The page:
Chained to the Past: Lecture Two
What follows is a summary paraphrase of Kathryn Tanner’s second Gifford lecture (see also the night’s live twitter feed at #GiffordsEd). It is necessarily brief, lacking many of the vivid examples Tanner uses, but I hope it will provide a refresher for those who attended the lecture as well as a preview (of the video that is, as of Thursday morning, available here) for those who could not be with us. Whichever group you find yourself in, I invite your comments and questions in the field below.
Kathryn Tanner outlines the way in which finance-dominated capitalism structures our sense of time. She details how the past comes to constrict both present and future, as exemplified in the psychological and social effects of debt. Whether in the form of student loans or mortgages, a thirty-year commitment to debt-service does not factor in future uncertainties in the job market, creating a pressured combination of unyielding demand and instability.
Tanner then shows the disturbing effects of a ‘core-periphery’ organisation of labour. Here, the corporation’s more profitable ‘core’ (the design & marketing team, deal-makers) is retained as company employees while the so-called inessential services (data entry, janitorial and maintenance) are outsourced or made the responsibility of subcontractors. Under the target of maximising shareholder value, ‘profits are forced ever lower as one proceeds down the nested chain of suppliers.’
Those workers at the bottom of the chain will often need to seek out supplementary loans. The constriction of debt is therefore added to the pressure exerted from the volatility of workers’ contracts, forcing them into ‘extremes of self-management.’ Tanner observes that such patterns of forced debt have a ‘disciplining effect on the whole of life, inclusive of both work and leisure.’ A person’s every present decision, or future plan, is bound to the choice for that past lending scheme, for which she is alone held responsible.
How, then, to disrupt this seemingly iron-clad temporal structure created by finance capitalism? Tanner locates her proposal with reference to Michel Foucault, who looked back to ancient philosophies of Stoicism and Cynicism for new methods of constructing the self. Tanner also wants to find an alternate structure, or anti-structure, for human subjectivities, with particular attention to their temporal dimension. She finds this in the manner Christian theologies have narrated the believer’s relation to the past with respect to both one’s own life (conversion testimony) and one’s scripture (figural readings).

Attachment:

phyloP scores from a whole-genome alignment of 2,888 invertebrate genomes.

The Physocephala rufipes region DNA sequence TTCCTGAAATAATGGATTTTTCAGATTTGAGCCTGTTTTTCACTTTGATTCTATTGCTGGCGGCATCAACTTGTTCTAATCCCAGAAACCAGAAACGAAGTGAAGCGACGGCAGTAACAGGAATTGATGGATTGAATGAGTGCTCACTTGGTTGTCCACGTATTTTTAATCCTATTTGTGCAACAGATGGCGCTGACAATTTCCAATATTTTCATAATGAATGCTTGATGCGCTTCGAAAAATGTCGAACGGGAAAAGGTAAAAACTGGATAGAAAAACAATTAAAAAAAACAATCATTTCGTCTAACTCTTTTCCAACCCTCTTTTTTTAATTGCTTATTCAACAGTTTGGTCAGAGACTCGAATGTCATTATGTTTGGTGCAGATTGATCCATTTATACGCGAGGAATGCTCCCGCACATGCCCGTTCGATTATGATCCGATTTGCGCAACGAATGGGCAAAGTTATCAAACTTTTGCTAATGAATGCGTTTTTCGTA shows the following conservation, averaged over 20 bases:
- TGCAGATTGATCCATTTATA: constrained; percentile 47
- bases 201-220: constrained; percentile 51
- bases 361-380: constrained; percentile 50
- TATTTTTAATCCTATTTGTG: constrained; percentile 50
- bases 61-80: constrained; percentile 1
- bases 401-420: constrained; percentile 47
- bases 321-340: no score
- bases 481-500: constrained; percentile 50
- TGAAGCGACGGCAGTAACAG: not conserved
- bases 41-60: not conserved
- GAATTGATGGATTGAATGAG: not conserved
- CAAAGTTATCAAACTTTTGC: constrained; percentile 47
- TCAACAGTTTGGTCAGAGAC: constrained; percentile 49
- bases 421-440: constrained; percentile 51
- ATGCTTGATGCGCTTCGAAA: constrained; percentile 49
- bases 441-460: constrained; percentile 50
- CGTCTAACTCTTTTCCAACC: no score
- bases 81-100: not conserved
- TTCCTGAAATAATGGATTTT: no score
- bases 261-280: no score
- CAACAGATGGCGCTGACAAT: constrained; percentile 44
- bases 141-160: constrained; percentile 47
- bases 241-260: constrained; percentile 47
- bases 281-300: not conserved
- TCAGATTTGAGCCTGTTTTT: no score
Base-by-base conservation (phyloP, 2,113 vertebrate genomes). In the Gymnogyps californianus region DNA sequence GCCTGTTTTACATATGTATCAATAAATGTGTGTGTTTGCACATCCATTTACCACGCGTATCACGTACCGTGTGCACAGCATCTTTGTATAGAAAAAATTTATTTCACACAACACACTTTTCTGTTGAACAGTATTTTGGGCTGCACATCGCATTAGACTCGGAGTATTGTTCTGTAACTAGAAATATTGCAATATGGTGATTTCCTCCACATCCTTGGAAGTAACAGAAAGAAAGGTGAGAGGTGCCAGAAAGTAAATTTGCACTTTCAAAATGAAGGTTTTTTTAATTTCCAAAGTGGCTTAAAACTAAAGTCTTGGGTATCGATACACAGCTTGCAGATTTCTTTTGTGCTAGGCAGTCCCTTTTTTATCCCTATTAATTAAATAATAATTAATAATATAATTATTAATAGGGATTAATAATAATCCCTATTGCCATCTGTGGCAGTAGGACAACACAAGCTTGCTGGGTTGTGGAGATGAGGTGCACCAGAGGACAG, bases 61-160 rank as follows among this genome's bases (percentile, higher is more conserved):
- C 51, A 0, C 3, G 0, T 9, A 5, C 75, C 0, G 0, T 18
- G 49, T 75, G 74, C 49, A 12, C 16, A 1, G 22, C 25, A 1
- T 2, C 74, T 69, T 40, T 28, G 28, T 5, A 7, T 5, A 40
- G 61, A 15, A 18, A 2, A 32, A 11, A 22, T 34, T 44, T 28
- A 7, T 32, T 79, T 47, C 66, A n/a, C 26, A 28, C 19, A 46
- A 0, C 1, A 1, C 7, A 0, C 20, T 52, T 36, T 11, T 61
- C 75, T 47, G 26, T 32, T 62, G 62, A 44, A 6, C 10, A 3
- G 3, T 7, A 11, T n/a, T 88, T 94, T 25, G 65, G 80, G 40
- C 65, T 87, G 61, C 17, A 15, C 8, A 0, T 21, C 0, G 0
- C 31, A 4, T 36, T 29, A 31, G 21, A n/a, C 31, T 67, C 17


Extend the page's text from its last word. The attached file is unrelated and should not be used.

Tanner’s Protestant account of conversion places strong emphasis on discontinuity. Conversion is death to the old self and rebirth into a new form of existence. Because it is at the initiative of God in Christ, it is a breach with the productive self and, relatedly, the indebted self. If sin leads to a form of debt-slavery, Tanner memorably states, Christ becomes the ‘strange currency’ that breaks sin’s unrelenting bondage.
The way in which Christians read their pre-conversion pasts can be compared to a figural, or typological, reading of Scripture. This mode of ‘reading backwards,’ with reference to Richard Hays’ work, does not merely supersede the past; rather, it maintains the earlier meaning so as to preserve the disjunction with that which comes after. Every re-telling has an element of surprise.
Tanner is building the case that Christian construals of the past, exemplified in narratives of conversion and typology, have great potential for disrupting a subject’s sense of being chained to the past. New subjectivities become possible, beyond those that have been disciplined by finance-dominated capitalism. This view of identity emphasises the breach created by Christ’s intervention rather than the merely incremental change of one’s work ethic. ‘If Christians have a character,’ Tanner states, ‘it is a character-destroying character;’ it both ‘expects and promotes its deepest revision’ through encounter with Christ.
As a result, Tanner argues against salvation theories of a new, perhaps more intensive, form of obligation. Citing New College’s own Thomas Torrance, she argues that baptism does not create an anxious life of obligation to perform the perfection of God. Rather, the ‘graced state’ is such that ‘what one is asked to achieve is already one’s own in Christ.’ This transfigured state of subjectivity, with its implications for a ‘Protestant anti-work ethic,’ will be further developed in lectures to come.
I will add a question of my own soon, but for now want to invite the contribution of my colleague Simeon Burke, a New College postgraduate student.